Women who have had children are more likely to beat skin cancer than women who don’t, with new research showing that all women have better survival rates than men.
Research from Cancer Council Queensland, to be released today, found survival rates were higher for females than males for nearly all tumour stages but the advantage was weaker for women aged under 45.
“Our research shows the survival differences for women aren’t just present with thick melanoma, but also stage one melanoma – the most commonly diagnosed,” spokeswoman Katie Clift said.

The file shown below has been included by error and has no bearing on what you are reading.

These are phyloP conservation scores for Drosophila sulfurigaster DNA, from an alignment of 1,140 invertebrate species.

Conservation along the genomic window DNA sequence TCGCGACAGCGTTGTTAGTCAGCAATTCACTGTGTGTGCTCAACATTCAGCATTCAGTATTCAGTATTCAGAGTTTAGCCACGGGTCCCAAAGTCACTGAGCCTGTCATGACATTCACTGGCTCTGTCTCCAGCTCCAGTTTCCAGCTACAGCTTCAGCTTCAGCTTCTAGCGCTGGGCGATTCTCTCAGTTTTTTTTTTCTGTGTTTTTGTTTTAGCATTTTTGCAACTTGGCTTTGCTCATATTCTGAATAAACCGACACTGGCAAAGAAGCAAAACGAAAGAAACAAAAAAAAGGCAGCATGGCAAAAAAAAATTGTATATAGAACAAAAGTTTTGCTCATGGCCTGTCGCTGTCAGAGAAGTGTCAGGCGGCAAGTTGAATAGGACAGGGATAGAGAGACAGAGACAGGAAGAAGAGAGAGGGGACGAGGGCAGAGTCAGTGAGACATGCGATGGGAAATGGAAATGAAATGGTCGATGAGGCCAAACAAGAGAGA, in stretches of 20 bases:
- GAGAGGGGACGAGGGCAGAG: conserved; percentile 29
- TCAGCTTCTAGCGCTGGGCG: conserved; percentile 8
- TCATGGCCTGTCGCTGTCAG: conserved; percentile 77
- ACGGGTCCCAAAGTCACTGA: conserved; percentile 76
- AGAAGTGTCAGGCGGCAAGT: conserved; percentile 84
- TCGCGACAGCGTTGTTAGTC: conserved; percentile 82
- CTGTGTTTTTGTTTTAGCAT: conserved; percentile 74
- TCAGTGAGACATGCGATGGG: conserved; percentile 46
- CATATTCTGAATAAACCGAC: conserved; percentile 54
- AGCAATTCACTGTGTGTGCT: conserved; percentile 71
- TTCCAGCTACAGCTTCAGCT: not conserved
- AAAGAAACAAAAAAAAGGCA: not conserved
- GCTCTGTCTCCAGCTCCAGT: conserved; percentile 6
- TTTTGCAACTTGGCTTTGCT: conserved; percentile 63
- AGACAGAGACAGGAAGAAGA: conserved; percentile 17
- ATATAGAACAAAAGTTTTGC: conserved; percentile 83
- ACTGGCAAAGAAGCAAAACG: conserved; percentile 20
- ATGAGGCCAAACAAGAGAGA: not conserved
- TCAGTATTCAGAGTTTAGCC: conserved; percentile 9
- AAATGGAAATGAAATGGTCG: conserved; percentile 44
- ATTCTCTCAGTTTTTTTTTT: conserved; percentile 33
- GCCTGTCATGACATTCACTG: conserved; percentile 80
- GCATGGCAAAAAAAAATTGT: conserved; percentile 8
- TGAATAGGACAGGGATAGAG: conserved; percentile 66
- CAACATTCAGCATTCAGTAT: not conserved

“The data indicates there may be an underlying biological mechanism, influenced by age, which exists in females from the very early stages of the disease.”
The report said that the findings backed the theory that changes in hormones, from pregnancy, contraception and menopause, could be behind the survival rates.
Male hormones, such as testosterone, are believed to stimulate melanoma cells’ growth and tumour “invasion”, but the clinical effect of this is not known.
“The pregnancy and post-partum periods have also been reported to affect melanoma outcomes. In particular, parous (having given birth) women seem to have better melanoma survival compared to nulliparous controls. This might further contribute to the increased difference observed between males and females after the reproductive age,” the report said…read more.